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120° vs 90° vs Omni

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120° vs 90° vs Omni

In order to get coverage over 360°, is it better to use 3 120°, 4 90° or an omni? I need to get out 1 mile and am thinking rocket 5g.

K5DLQ's picture
MUCH, MUCH, MUCH better to

MUCH, MUCH, MUCH better to use use 3 120° sectors with Rockets on 3 different frequencies.

K6AH's picture
1 mile isn't far...

if it were me, I'd use the Omni.  1 mile just isn't far enough to justify the expense of sectors which could cost 3 times as much.  If the requirement was 5 or 10 miles I would agree completely with my esteemed colleague.


K5DLQ's picture
ah yes.  I missed that detail

ah yes.  I missed that detail of only 1 mile.

Thanks for that info.

Thanks for that info.
How far out do you think an omni would be good for?

couple miles

depends on what your clients are using..   I've had good luck for a couple of miles with both ends using a gain vertical.

if your client is using a dish, probably double that distance.

Richard    ke7xo

K5DLQ's picture
I have omni's that are

I have omni's that are linking 25 miles.  one is at 450', one at 200', one at 200'

K7OPA's picture
When you say linking at 25

When you say linking at 25 miles can you tell us at what bandwidth and truput?


K5DLQ's picture

channel -2

TxMbs ranges between 3Mbs and 5Mbs

N0KMO's picture


If you open the bandwidth to 10 MHz what does that do to the mileage?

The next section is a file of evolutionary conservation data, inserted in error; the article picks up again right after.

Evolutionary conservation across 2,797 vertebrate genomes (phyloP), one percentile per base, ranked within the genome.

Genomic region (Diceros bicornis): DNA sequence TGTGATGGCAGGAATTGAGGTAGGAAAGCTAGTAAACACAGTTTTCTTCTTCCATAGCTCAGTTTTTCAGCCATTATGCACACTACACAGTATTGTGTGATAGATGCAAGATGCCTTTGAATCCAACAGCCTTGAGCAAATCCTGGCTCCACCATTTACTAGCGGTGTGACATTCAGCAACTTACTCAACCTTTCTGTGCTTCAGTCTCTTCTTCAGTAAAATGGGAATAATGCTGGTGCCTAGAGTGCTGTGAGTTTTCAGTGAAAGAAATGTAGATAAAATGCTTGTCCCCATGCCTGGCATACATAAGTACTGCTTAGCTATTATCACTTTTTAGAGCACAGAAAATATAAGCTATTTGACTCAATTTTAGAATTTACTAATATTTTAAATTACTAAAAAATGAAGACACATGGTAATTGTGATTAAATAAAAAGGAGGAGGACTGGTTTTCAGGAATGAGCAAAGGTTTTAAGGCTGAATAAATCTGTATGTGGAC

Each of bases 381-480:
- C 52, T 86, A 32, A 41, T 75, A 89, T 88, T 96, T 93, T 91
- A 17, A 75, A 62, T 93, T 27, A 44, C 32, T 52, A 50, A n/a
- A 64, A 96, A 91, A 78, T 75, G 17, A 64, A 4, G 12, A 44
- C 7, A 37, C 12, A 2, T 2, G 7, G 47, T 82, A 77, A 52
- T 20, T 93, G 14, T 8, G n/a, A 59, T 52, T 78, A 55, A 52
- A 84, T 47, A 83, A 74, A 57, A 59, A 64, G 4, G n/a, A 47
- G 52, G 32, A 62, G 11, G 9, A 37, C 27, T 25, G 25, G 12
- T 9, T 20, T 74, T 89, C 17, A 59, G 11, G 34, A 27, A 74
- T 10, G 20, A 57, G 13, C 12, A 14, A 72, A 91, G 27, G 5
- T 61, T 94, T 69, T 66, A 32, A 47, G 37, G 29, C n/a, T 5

K5DLQ's picture
As bandwidth increases,

As bandwidth increases, distance normally decreases (standard RF stuff).

ke6bxt's picture
120° vs 90° vs Omni

Q: When does 120 + 120 + 120 not = 360 (or when does (90 + 90 + 90 + 90 not = 360)?
A: When you are looking at coverage area and localizing traffic.

Look at the radiating pattern for the sectors here:

With four 90 degree sectors you have kind of a four leaf clover radiating pattern.  With three 120 degree sectors you have more of a three leaf clover radiating pattern.  You need to take into account where your nulls will fall and try to have them where your users are not located.

Also with the three or four sector antennas it is much more important to have RF shielding (sometimes called RF armor) on each antenna to keep the RF from one antenna from getting into and de-sensing the other two or three antennas at the same site.

So, you might ask, "With the additional cost of three (or four) antennas and radios (and cat5e STP, and POEs...) why go with sectors rather than one omni?"
The answer is to isolate local traffic. If most of the users on the North side of your site talk primarily with other users on the North side of your site, and similarly for users on the West, South, and East sides of your site, then the traffic will go in one antenna and come out the same antenna with no impact to users on the other two or three served areas.
And, for the traffic that comes in on one antenna and goes out on another antenna, you can use frequency diversity so that traffic can be received and transmitted simultaneously.

One more thing to consider... When mounting sector antennas, they are mounted facing away from the tower.  When mounting an omni antenna, your radiating pattern is going to be affected by the tower. Depending on the spacing from the tower leg the radiating pattern can be changed dramatically from the perfect circle we think of an omni antenna having.

One final point is down tilt.  This document shows the beam width and down tilt of the Ubiquiti omni antennas.
If your node is significantly higher than than your users you may be shooting over the heads of your users when using an omni.  With sector antennas it is much easier to adjust the amount of downtilt/uptilt to cover the desired target area.


wa2ise's picture
I'm lucky if I can get more

I'm lucky if I can get more than a mile in the tree infested region of NNJ I live in... sad

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